Say Good-bye to PMI: 5 Top Tips

Purchasing your first home can be very exciting, but everyone who’s been there knows there can be a lot of miscellaneous fees, expenses, and unexpected numbers involved. Most are clear-cut, such as appraisal fees and lender closing costs, however one of those additional expenses that can catch a borrower by surprise is private mortgage insurance – or PMI.

What is PMI?

To clarify, PMI is not the same as the property insurance a homeowner acquires to protect their assets against loss or damage. But depending on the terms of your loan – and down payment, specifically – it may be necessary. Private mortgage insurance isn’t for your protection, but the lender’s. It is typically required on a conventional loan if the buyer is putting less than 20% down on the home. Since the lack of funds might indicate more uncertainty to the bank or lender, they mitigate that risk with PMI.

This doesn’t reflect badly on the borrower, however. In 2019, the median down payment was just 12%, according to the National Association of Realtors. With so many people currently taking advantage of low interest rates, almost 18% of mortgages have PMI. Those homeowners paying PMI will make payments for an average of 5.5 years before getting rid of the insurance, one way or another.

So, how do you get rid of the pesky PMI that was necessary to secure your current mortgage? Fortunately, there are several ways to eliminate it, thus saving big bucks on the life of your loan. Let’s look at the most common courses of action:

Reach the Halfway Point

Regardless of increased home value or additional efforts on your part, the mortgage company is required to automatically end the private mortgage insurance halfway through the term of the loan – after 15 years of a 30-year loan, for example. This is referred to as final termination.

Pay Down Your Mortgage

As you pay down your mortgage, you may qualify to cancel the PMI by reaching 80% equity. This can be accomplished quicker by paying a little extra on your mortgage each month or applying lump sum payments from bonuses or tax refunds. In some cases, the mortgage insurance may automatically be eliminated when 78% equity is reached.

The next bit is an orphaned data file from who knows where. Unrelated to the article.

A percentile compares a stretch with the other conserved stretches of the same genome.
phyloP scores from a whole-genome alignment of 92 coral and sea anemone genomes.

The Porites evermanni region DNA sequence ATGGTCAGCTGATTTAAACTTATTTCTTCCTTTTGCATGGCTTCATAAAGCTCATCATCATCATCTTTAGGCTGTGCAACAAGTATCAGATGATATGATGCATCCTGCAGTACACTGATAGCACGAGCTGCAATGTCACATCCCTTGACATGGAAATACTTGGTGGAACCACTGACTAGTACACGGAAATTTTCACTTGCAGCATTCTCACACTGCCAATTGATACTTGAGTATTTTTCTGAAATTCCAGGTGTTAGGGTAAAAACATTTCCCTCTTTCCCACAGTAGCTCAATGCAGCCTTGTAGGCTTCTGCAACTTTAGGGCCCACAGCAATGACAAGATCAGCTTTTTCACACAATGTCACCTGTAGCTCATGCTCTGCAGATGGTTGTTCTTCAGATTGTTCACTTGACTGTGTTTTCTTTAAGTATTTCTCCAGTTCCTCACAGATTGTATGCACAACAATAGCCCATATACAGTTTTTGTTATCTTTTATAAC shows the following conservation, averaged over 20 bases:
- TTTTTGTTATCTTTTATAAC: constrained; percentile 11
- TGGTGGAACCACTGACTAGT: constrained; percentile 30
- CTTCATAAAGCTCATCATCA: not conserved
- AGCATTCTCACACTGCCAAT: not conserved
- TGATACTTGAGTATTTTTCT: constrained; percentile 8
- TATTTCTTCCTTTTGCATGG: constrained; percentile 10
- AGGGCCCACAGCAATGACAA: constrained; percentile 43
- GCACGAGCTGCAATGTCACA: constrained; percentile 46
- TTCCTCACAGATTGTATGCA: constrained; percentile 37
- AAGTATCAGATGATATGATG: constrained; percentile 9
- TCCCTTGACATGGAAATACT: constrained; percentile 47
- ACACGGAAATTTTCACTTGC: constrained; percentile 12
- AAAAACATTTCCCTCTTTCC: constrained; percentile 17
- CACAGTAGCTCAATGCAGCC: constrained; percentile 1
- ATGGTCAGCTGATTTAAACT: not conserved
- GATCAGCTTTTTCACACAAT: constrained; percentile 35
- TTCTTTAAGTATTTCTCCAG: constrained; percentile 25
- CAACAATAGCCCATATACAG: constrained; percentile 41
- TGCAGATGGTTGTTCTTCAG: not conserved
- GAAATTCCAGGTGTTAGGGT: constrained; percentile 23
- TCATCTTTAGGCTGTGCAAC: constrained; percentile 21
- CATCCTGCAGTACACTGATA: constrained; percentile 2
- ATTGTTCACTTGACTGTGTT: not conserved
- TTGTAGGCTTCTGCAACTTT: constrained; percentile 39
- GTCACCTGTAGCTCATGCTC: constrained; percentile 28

Request PMI Elimination

If you’ve been monitoring your extra payments and watching your equity increase, you may determine that you’re qualified to dump the PMI. You’ll probably need to initiate steps to request the elimination of the insurance. You may need to put the request in writing and there will likely be stipulations such as on-time and up-to-date payments, no liens, and in some cases, a new appraisal. Check with your lender what they require.

Refinance to Get Rid of PMI

Thanks to low interest rates and the assurance by the Federal Reserve that they’ll stay in that range as the country recovers economically, there has been a boon in refinancing this past year. Financial objectives vary, but refinancing is often a great way to save money on your monthly payment, reduce the term of the loan, or take cash out of the home’s equity.

If rates have dropped since you purchased and the equity has increased, refinancing can be a sensible way to eliminate the PMI as well. If the new loan balance is less than 80% of the home’s value, chances are good you’ll find a program that doesn’t require PMI. Just make sure the savings offset any closing fees that will come with a refi; less than two years in the home may make it harder to reach the breakeven point.


As we established earlier, many homebuyers aren’t able to put down a large down payment, and perhaps they have less-than-perfect credit standing, so they finance through the Federal Housing Administration – or FHA. It’s often a great opportunity for first-time buyers.

Similar to the conventional PMI charged by non-government lenders, the FHA will charge a mortgage insurance premium – or MIP – to protect their investment. The MIP is usually required for the life of the loan, however depending on when you acquired your FHA mortgage there are options to eliminate it:

  • Before June 2013, MIP may be eligible for cancellation after five years, with 22% equity, and timely payments.
  • After June 2013, you’ll need to refinance into a conventional mortgage with a loan-to-value ratio (LTV) of 80% or more.

Check with a lender to determine where you stand on eliminating or reducing the MIP on your federally backed mortgage.

Ready to Say Good-bye to PMI?

For many homeowners, private mortgage insurance was a small price to pay when securing their dream home. Just don’t find yourself paying more or longer than is necessary. Titan Mutual Lending Inc. can help determine if it’s time to take advantage of the equity and low interest rates to save even more each month. Contact us today for timely mortgage solutions!

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